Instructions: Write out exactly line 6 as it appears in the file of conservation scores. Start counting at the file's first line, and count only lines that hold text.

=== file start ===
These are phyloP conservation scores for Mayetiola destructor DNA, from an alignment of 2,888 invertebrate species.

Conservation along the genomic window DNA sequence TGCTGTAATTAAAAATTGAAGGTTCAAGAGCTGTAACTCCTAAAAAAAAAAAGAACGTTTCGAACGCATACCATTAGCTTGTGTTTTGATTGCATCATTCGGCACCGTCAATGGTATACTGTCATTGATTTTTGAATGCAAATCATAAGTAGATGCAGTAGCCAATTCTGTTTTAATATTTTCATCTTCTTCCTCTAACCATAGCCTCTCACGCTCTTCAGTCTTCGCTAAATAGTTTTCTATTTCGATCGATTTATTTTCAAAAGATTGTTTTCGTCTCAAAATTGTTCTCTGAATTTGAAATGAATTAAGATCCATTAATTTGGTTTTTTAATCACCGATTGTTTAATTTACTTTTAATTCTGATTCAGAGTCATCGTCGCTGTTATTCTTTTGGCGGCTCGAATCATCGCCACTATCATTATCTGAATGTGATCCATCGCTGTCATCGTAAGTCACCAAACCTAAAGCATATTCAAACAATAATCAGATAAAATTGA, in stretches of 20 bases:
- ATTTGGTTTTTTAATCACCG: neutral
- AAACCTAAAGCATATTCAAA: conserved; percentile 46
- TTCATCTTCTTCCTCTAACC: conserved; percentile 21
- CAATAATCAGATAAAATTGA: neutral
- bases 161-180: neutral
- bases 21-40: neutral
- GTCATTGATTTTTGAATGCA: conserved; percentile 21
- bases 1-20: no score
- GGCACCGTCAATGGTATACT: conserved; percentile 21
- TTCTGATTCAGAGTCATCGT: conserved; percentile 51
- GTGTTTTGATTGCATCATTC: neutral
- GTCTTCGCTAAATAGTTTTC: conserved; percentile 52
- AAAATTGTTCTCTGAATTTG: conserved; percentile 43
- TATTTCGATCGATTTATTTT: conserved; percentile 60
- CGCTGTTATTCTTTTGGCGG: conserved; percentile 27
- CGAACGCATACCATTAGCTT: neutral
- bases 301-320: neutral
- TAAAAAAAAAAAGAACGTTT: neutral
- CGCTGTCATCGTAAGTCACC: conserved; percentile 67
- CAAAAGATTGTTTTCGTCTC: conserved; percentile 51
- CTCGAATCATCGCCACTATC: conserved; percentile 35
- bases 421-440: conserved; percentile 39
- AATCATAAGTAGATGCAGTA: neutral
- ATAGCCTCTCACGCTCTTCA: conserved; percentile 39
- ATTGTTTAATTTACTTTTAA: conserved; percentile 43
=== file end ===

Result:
- CAATAATCAGATAAAATTGA: neutral